1035 (9th Cir. 2010) in support of his argument.
Luna is not analogous to the facts here. In
Luna, the claimant was found disabled one day after
the denial of her original application. Here, the ALJ
determined Soto was not disabled through March 26, 2015. Tr.
40-41. The Commissioner later found Soto disabled
as of September 1, 2016, nearly 18 months after the ALJ's
decision at issue here. While Soto's granted application
is new evidence, it is not material as it does not relate to
a time before, or even within one year of, the ALJ's
decision. “If new and material evidence is submitted,
the Appeals Council shall consider the additional evidence
only where it relates to the period on or before the date of
the administrative law judge hearing decision.” 20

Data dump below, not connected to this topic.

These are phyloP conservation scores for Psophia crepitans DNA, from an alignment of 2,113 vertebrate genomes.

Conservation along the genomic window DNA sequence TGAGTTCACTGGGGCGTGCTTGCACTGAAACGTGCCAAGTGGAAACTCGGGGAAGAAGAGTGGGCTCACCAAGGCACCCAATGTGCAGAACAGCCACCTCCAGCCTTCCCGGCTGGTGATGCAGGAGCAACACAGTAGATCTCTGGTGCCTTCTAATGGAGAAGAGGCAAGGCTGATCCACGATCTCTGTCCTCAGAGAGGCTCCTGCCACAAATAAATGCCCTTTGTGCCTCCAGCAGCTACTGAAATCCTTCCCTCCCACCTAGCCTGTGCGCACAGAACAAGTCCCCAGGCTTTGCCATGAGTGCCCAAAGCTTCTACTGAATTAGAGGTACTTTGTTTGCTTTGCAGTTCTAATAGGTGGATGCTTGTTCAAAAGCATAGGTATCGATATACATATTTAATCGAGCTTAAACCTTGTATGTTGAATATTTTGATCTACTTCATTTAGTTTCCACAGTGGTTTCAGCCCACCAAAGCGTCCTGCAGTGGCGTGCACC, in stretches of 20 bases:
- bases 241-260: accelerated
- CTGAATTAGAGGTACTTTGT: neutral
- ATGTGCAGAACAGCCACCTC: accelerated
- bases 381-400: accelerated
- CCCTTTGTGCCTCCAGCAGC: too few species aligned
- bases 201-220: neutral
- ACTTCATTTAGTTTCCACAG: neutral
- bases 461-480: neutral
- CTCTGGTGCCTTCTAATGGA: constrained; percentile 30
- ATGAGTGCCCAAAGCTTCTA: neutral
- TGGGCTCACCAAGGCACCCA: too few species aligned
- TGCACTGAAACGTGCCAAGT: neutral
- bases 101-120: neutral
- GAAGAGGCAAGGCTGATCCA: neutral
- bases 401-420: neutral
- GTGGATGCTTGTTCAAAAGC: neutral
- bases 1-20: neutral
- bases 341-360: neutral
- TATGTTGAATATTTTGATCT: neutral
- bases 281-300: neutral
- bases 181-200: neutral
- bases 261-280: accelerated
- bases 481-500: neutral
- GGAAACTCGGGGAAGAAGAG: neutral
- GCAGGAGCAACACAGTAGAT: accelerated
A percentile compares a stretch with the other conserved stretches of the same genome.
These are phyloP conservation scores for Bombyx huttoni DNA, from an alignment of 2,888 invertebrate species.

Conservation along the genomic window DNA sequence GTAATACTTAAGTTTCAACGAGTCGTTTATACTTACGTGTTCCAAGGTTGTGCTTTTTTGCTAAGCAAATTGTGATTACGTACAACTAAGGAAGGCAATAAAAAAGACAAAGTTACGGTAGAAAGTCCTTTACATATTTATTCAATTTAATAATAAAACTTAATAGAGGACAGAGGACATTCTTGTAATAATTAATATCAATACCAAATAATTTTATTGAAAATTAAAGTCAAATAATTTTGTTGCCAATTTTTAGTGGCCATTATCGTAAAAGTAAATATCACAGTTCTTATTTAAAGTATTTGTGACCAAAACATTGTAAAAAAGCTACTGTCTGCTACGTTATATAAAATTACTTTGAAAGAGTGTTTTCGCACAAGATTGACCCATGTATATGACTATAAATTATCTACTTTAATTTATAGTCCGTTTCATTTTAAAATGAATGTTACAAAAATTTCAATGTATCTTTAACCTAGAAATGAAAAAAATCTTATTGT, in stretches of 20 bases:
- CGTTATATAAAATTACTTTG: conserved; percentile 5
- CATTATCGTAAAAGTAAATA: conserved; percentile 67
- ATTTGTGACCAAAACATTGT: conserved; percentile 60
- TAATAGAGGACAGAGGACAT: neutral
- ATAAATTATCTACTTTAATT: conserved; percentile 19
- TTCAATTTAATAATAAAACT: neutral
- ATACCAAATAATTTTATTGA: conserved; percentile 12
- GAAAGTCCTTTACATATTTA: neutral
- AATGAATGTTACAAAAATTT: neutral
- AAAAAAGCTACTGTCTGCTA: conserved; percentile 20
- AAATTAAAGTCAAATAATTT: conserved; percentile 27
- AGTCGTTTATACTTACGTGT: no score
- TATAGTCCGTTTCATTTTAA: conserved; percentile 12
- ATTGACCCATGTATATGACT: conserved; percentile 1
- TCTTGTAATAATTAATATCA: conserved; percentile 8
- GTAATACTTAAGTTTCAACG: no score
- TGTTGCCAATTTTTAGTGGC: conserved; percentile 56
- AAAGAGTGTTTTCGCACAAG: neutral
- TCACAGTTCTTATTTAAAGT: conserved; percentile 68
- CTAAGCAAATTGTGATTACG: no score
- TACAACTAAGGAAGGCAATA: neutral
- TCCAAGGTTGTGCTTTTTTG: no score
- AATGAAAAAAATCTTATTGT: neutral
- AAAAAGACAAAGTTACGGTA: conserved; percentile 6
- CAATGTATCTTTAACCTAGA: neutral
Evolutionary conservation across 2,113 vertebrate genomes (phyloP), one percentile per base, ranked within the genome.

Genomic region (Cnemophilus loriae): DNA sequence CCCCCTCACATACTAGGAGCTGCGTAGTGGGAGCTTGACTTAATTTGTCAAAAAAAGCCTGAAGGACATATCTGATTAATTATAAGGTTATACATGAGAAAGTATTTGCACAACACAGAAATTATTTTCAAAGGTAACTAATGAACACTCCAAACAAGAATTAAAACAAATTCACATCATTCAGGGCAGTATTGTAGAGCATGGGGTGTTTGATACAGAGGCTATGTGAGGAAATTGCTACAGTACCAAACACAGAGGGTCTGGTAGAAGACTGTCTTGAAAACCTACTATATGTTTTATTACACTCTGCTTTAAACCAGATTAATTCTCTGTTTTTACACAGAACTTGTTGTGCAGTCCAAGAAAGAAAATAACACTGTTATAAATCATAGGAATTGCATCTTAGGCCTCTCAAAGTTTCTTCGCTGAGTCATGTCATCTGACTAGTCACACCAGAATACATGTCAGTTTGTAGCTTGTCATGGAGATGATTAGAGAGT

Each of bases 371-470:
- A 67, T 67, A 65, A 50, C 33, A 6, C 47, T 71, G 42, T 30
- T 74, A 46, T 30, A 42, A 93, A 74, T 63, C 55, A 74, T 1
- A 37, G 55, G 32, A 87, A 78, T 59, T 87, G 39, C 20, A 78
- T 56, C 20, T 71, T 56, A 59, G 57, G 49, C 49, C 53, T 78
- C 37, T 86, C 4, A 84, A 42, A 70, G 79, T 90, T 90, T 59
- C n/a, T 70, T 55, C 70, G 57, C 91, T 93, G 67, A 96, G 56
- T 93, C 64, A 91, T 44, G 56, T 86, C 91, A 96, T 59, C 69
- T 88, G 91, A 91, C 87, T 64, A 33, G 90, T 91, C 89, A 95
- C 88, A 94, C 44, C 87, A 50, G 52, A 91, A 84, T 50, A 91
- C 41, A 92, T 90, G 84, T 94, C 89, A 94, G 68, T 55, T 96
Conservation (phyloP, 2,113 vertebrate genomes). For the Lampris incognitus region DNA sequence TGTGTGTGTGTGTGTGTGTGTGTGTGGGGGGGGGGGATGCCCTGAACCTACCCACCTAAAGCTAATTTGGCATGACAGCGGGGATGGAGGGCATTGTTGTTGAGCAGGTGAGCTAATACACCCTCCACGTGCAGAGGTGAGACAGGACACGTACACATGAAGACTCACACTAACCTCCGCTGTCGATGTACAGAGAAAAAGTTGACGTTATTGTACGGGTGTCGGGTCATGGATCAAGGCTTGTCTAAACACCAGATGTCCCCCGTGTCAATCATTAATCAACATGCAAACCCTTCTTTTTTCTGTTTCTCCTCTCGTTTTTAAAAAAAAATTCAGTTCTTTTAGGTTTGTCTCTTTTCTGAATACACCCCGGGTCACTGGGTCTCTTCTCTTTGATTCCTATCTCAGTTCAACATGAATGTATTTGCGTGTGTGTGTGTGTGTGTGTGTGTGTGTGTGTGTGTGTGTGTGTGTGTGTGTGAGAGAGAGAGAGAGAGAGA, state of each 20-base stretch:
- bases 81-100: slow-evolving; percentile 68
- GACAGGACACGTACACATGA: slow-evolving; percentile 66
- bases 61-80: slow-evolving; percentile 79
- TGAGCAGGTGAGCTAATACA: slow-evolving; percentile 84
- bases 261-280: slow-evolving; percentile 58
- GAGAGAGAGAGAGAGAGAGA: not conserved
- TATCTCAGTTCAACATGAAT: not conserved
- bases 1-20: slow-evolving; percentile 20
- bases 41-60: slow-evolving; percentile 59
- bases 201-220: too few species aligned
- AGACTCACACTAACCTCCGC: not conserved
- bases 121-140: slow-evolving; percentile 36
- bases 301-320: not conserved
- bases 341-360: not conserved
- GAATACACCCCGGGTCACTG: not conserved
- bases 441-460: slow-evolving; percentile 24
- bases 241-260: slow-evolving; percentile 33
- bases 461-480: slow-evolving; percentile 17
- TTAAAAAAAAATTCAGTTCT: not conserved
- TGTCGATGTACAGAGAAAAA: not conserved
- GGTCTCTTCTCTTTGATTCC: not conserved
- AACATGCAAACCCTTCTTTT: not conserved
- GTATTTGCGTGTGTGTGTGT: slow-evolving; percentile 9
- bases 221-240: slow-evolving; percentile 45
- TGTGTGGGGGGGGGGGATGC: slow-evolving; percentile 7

C.F.R. § 416.1470(b). Because the new evidence is not
material, Soto's request for a remand under sentence six
of § 405(g) fails.
Soto's Intellectual Disability
argues the ALJ erred in finding at step 2 that his
intellectual disability was not a medically determinable
impairment. In support of this argument, Soto points to his
IQ tests and scores. The ALJ rejected those IQ tests because
the results did not indicate whether the results were deemed
valid. Tr. 29. The ALJ pointed to ample evidence in the
record of Soto malingering and determined the IQ results were
not an accurate reflection of Soto's intellectual
functioning. Tr. 29. Even assuming the ALJ erred at step 2,
any error is harmless as the ALJ included Soto's